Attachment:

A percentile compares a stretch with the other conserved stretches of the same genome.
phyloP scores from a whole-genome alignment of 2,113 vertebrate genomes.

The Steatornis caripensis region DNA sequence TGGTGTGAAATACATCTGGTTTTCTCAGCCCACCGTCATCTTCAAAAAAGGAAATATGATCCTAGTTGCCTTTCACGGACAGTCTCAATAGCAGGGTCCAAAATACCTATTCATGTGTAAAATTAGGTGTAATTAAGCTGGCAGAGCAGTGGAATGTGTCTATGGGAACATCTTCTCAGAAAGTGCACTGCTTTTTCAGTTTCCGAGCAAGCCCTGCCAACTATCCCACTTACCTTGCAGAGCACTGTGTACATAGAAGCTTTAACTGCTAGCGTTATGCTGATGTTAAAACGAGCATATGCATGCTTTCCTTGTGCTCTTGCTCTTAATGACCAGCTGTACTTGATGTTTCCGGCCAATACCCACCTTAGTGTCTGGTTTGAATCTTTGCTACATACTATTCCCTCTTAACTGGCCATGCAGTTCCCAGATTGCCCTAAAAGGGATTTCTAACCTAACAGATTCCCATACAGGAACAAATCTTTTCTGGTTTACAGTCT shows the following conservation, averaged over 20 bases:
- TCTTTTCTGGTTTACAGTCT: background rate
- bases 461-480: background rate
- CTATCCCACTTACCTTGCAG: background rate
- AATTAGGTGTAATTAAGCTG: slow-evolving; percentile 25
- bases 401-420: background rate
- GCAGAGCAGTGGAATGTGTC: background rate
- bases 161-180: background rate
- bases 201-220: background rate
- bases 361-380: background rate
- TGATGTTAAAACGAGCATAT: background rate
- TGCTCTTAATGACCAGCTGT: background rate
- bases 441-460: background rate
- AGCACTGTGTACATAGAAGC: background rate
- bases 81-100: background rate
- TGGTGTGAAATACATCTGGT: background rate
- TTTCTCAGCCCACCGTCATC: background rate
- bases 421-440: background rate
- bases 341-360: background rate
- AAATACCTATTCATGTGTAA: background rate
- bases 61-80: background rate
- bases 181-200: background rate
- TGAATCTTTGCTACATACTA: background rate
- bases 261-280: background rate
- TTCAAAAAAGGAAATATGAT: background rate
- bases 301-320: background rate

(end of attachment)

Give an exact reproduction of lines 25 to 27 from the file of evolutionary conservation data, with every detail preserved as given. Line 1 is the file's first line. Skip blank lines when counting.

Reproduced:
- TGAATCTTTGCTACATACTA: background rate
- bases 261-280: background rate
- TTCAAAAAAGGAAATATGAT: background rate